The Minnesota Court of Appeals recently affirmed a decision of an Unemployment Law Judge (“ULJ”) who found that an employee’s improper language and argument with a coworker in front of clients disqualified her from unemployment benefits. This was a reversal of the decision of the Department of Employment and Economic Development which had granted the initial application for benefits. The individual at issue was formerly employed at a Senior Care Center that cared for vulnerable adults. The Court of Appeals determined that the employee, through her actions of swearing, yelling, and arguing with a fellow employee in front of residents showed a substantial lack of concern for her employment, which disqualifies the applicant from benefits under Minn. Stat. § 268.095, subd. 6. The Court of Appeals also stated that its decision was consistent with past decisions that found that aggressive and offensive conduct constitutes employment misconduct for purposes of eligibility of unemployment benefits. In addition, the employer had a policy in place that prohibited swearing in front of residents, which reinforced the determination that employment misconduct took place. The Court of Appeals also affirmed the credibility determination made by the ULJ, who stated that the testimony of the supervisor and the report of the employer regarding the incident were consistent and credible. Kirkey v. LSS of Traverse, LLC, 2018 WL 3966240 at *1 (Minn. Ct. App. Aug. 20, 2018).
Travel Per Diem Payments Determined Wages for FLSA Purposes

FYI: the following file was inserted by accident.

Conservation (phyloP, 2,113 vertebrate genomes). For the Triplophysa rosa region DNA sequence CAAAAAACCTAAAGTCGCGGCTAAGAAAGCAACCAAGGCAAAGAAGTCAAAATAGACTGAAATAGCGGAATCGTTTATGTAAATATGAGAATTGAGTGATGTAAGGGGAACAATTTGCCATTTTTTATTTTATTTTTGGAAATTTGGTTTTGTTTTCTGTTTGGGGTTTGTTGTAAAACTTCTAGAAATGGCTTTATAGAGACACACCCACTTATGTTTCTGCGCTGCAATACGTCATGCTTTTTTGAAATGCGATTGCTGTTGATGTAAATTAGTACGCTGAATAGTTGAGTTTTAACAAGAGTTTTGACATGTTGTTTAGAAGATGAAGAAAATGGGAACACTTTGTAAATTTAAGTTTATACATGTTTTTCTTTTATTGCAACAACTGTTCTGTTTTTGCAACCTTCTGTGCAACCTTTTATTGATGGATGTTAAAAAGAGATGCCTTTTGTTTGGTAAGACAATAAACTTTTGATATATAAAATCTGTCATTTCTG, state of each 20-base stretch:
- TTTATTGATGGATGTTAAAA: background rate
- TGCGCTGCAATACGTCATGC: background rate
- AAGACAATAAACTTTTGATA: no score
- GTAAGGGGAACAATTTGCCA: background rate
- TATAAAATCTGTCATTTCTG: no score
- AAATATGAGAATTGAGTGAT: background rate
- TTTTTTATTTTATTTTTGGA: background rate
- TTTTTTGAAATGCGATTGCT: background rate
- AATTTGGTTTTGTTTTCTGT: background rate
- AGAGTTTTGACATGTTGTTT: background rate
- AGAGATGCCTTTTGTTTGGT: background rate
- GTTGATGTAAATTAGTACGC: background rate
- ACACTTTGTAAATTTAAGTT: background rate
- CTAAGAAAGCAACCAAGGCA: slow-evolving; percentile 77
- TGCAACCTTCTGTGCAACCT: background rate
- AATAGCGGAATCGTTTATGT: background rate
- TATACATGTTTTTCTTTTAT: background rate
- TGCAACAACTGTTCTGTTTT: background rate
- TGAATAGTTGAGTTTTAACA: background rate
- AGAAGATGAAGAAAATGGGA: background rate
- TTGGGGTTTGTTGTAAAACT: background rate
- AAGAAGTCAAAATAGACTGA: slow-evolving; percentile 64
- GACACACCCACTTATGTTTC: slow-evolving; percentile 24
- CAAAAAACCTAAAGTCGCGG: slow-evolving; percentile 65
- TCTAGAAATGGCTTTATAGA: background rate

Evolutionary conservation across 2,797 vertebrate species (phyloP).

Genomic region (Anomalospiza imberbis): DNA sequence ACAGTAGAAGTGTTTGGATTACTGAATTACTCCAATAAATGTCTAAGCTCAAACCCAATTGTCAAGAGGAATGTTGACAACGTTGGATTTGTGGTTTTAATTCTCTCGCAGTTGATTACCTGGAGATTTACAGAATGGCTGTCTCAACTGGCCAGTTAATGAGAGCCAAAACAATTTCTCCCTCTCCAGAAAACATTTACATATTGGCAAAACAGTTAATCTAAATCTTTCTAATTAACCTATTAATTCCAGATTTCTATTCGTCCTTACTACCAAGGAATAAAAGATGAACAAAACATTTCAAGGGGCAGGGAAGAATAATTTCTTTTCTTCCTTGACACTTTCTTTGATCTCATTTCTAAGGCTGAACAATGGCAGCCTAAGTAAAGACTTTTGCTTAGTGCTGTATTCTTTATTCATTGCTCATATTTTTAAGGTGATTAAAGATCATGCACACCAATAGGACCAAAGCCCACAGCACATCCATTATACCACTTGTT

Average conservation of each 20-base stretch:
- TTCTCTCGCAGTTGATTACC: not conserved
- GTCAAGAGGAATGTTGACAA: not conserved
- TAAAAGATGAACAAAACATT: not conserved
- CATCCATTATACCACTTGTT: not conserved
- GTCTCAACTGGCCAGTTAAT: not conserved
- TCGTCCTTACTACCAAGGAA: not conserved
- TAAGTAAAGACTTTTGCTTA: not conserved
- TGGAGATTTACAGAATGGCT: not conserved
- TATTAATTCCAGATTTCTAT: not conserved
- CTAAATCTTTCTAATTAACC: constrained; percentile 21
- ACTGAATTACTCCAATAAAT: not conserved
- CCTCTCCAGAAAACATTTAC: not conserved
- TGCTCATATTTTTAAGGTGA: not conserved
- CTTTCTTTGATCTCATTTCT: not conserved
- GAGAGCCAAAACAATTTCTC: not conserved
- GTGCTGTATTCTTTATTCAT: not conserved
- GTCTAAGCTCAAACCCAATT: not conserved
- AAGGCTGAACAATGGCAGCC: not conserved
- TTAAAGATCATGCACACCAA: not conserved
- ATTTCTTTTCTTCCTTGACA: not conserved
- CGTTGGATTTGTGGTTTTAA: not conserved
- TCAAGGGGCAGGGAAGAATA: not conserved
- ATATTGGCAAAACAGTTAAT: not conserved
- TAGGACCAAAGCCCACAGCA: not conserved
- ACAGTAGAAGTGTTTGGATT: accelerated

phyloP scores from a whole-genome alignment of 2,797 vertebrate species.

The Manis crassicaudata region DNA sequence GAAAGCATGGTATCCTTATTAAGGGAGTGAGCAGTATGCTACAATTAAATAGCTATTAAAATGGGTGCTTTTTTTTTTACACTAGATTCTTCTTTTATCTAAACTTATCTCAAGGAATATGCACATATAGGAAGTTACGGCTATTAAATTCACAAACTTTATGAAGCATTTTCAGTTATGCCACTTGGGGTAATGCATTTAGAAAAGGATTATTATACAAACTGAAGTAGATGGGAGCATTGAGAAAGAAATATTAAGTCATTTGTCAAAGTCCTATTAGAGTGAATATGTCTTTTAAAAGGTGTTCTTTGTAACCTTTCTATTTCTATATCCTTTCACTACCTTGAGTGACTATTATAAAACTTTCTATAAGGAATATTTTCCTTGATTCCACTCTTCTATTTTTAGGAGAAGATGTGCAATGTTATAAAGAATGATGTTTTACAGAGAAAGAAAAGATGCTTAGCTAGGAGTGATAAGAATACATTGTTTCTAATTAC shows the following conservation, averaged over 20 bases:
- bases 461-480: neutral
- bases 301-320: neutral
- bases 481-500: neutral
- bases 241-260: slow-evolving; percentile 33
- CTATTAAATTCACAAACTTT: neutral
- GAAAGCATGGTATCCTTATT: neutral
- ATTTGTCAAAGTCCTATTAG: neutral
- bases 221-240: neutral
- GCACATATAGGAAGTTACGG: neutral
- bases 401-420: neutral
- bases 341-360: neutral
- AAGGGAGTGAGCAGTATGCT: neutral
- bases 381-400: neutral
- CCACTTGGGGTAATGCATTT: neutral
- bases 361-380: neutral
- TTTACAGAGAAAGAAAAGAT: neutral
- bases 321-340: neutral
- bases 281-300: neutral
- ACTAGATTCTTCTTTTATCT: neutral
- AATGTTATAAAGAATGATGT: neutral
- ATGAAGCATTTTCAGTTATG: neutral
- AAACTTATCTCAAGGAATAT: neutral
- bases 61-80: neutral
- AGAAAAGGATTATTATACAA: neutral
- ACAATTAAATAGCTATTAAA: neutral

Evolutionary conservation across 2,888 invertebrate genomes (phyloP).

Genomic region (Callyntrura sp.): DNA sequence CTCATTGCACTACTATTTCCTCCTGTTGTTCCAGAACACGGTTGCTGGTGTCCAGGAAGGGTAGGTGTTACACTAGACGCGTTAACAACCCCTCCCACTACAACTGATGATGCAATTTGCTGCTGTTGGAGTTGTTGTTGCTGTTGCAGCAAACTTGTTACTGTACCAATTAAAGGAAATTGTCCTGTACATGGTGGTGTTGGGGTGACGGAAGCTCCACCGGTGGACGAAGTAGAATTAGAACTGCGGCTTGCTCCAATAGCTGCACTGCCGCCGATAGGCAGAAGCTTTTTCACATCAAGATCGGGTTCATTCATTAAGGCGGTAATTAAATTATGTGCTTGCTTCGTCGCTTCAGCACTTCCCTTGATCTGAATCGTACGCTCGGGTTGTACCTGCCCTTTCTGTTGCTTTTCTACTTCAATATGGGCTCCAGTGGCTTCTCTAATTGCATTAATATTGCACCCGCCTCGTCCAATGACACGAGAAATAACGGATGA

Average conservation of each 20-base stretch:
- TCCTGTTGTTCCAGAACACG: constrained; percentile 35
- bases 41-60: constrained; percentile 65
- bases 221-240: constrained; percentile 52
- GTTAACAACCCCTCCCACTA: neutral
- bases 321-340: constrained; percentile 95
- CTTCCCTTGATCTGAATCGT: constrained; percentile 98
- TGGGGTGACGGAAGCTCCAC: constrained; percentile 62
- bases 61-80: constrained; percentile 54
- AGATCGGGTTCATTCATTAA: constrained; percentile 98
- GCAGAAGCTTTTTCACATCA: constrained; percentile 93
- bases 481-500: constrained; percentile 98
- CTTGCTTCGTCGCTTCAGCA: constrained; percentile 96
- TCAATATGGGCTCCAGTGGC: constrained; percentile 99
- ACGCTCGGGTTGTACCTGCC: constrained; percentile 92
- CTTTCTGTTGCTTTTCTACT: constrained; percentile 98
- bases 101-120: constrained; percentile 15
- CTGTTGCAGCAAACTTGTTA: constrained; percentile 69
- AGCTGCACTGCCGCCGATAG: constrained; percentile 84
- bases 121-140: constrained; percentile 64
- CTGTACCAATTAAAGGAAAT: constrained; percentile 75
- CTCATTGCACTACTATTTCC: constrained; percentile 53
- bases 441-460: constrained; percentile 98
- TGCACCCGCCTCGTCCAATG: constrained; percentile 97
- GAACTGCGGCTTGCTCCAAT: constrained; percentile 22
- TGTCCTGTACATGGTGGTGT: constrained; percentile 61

An employer may reimburse travel expenses, with such payments not subject to employment and income taxes, and still have those payments count as wages for the purpose of determining minimum wage if they are part of an “accountable plan” under IRS regulations. In order to qualify as an “accountable plan,” the employer’s per diem policy has to meet the IRS’ “business connection, substantiation, and return of excess expenses” requirements. At issue in Baouch v. Werner Enterprises, Inc., were per diem payments made to 52,000 truck drivers who had the option of receiving mileage-based per diem as reimbursement for expenses incurred while performing out of town work (untaxed) and lower mileage-based pay (taxed) or higher mileage-based pay (taxed) and the ability to deduct travel expenses from their personal tax returns. No. 17-1661 (8th Cir. Nov. 14, 2018). The per diem payments had the effect of increasing take-home pay while maintaining a low taxable daily rate of pay. The question was whether the employer could include the per diem payments when calculating minimum wage compliance under the FLSA. The 8th Circuit Court of Appeals answered “yes” to that question. The Court concluded that since the per diem payments were calculated on a per-mile/per-hour basis, they were distinguishable from reimbursement on a receipt for a meal, which would not be included for minimum wage purposes. The Court also noted that the total pay (per diem plus wages) for employees opting to participate in the per diem plan was similar to those wages paid to non-participating employees. Employers that wish to adopt a per diem plan that reduces taxable wages to the minimum wage rate or below should consult with an attorney as navigating through the IRS and FLSA regulations can be a complex endeavor.